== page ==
The graceful curves of the American avocet’s bill and neck serve it well as it feeds while walking along, sweeping the bill back and forth in shallow water. In spring and summer, adults have rusty heads and necks. In winter, the heads are gray. Black wings are divided by white.
A clear, high-pitched pwee-eep!
In winter plumage, the American avocet’s head is gray, making it look more like the black-necked stilt than it does in summer, when its head is rusty. Check the bills and legs. Avocets have long blue-gray legs and upturned bills. Silts have pink legs and straight bills.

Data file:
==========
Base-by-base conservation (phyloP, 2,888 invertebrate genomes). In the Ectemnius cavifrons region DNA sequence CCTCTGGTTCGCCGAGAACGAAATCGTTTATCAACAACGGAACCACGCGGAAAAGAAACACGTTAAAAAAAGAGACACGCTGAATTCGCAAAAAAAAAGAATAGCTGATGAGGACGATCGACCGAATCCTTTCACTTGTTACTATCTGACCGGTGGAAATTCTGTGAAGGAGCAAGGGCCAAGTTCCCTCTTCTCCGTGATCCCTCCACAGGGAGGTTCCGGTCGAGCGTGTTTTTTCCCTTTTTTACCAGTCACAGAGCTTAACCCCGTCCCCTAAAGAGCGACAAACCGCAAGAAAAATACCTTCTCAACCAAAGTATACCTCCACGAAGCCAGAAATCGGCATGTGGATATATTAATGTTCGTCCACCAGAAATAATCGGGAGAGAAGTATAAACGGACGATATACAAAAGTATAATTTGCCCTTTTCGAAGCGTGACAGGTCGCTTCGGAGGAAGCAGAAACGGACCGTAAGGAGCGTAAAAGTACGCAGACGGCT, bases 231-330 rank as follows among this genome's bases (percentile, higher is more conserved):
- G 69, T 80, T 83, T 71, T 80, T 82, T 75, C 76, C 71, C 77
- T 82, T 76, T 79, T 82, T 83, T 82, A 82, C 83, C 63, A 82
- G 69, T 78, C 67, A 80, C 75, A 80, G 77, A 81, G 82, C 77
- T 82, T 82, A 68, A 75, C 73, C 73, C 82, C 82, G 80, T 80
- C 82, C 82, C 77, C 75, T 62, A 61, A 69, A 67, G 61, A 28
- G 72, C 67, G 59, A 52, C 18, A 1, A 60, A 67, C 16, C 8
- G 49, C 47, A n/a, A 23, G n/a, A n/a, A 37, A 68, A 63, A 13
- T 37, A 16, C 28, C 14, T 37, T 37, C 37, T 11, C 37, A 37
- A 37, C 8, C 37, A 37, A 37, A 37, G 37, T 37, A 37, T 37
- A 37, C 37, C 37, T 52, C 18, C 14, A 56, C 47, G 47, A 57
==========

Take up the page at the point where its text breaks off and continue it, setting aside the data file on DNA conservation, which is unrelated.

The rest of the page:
Avocets are found in shallow marshes, lakes, and wetlands. They nest in loose colonies. They are often found in flocks, sometimes associated with black-necked stilts.
The bill of the female avocet is more sharply upturned than that of the male. Why? No one knows.